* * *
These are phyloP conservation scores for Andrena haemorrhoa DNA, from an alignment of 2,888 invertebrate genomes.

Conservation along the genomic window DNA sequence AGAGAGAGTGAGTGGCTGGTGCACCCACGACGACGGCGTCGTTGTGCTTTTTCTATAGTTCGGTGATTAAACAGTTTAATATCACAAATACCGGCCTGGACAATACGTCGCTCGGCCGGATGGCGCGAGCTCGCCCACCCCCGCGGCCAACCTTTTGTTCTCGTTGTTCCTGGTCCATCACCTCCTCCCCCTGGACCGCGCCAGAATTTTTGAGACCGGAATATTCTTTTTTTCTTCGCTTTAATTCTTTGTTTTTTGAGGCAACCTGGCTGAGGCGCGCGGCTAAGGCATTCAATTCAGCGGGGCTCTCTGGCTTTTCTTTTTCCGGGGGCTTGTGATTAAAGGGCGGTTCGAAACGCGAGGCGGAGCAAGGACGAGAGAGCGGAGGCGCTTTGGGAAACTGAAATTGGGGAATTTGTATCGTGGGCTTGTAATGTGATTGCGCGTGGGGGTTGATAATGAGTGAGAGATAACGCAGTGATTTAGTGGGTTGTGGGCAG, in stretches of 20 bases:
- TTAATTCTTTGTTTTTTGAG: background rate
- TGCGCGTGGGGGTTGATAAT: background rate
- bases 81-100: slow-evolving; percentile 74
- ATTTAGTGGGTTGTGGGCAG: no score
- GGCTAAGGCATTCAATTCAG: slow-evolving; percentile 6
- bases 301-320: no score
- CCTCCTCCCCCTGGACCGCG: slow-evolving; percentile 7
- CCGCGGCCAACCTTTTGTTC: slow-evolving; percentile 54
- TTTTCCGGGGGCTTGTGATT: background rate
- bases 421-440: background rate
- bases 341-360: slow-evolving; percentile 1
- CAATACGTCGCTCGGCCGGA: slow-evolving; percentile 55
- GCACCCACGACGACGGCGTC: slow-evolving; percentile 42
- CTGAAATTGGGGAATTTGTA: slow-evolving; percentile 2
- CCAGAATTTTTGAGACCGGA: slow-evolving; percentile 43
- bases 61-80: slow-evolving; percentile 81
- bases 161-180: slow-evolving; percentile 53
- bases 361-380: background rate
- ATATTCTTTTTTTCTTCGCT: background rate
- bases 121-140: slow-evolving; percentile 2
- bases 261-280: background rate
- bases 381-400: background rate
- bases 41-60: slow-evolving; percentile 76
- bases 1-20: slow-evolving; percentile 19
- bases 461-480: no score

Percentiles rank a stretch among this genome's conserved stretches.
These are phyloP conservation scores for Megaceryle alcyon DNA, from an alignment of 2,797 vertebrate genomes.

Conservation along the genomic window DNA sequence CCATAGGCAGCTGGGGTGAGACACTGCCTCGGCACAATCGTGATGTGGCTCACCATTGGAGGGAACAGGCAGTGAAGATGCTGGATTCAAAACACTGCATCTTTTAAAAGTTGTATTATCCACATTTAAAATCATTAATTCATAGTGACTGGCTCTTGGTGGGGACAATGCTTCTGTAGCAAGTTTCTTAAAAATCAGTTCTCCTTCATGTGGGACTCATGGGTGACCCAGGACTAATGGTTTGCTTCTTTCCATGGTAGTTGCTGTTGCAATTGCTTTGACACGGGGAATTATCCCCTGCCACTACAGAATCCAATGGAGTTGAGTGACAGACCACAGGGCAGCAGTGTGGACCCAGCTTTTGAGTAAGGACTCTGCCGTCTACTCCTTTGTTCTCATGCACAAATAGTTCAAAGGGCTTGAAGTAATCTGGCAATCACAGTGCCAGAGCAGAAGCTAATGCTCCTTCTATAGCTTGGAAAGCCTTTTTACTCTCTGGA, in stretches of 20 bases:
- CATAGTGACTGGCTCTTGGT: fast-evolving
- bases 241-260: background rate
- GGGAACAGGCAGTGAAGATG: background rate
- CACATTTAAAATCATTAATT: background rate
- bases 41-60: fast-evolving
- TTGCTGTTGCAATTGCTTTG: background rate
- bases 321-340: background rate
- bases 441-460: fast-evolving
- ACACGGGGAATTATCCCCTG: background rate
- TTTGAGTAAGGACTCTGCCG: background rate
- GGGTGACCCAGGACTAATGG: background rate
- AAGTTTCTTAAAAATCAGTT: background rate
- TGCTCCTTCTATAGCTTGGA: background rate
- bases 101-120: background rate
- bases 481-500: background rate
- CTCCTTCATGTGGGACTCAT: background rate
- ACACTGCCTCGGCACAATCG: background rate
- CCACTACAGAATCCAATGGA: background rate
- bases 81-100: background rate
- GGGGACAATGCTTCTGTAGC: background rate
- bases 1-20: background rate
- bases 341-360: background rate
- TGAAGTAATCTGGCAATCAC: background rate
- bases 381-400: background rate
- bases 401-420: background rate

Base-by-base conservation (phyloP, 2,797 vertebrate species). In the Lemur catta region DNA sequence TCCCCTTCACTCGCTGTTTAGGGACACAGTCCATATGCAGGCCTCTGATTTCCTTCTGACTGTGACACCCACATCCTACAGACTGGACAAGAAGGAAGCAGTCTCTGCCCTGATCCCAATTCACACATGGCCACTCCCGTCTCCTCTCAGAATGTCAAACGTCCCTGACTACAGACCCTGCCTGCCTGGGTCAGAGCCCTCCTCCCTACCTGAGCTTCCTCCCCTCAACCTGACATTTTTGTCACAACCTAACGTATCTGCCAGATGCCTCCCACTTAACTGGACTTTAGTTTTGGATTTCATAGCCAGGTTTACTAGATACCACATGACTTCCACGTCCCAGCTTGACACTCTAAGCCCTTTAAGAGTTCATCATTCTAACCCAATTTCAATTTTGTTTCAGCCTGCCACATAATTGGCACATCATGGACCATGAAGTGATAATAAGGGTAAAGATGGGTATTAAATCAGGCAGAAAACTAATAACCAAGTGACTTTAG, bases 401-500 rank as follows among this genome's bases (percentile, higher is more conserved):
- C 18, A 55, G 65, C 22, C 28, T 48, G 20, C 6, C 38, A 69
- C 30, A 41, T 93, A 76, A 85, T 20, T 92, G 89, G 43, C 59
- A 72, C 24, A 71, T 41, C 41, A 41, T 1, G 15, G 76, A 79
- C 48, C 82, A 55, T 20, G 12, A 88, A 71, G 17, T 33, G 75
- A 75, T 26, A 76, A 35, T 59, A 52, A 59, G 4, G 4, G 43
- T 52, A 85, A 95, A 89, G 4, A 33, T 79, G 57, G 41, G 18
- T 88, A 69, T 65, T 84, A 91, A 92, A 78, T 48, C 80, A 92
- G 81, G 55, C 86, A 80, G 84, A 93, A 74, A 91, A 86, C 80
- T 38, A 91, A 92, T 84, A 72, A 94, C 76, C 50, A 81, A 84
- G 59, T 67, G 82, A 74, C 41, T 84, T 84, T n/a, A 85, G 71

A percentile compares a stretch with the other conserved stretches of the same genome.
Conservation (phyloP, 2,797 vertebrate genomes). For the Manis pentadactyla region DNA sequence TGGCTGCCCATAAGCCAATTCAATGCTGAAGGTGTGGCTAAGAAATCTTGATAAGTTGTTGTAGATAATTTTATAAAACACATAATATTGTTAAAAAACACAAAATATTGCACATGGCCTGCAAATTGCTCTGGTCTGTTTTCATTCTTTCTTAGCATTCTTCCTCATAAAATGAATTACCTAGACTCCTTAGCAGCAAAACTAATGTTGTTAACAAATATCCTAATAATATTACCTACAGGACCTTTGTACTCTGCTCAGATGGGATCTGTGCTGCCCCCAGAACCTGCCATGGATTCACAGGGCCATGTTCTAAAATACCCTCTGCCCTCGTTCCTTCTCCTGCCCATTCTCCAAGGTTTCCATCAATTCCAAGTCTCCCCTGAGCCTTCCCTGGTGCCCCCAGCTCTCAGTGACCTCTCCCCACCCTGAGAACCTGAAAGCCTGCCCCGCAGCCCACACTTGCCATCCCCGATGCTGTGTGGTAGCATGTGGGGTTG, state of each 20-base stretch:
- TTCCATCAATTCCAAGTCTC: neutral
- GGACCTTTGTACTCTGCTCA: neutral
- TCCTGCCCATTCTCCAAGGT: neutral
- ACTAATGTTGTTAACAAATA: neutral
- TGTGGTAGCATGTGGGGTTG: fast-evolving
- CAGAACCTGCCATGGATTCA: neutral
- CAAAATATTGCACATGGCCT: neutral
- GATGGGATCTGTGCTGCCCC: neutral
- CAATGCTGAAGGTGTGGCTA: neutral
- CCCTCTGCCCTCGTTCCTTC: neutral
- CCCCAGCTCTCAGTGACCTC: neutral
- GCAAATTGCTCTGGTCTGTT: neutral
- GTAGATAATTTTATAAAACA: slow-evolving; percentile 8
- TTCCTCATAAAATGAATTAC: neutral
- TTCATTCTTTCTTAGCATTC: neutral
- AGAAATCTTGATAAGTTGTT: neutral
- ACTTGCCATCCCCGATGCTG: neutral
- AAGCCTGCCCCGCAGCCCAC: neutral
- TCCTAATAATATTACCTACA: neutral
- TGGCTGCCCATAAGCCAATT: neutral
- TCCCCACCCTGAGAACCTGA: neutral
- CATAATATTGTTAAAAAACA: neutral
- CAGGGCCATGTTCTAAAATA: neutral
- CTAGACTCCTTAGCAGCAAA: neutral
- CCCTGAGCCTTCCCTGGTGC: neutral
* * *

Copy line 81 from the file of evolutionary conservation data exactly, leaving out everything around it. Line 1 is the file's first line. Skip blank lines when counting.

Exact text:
- GTAGATAATTTTATAAAACA: slow-evolving; percentile 8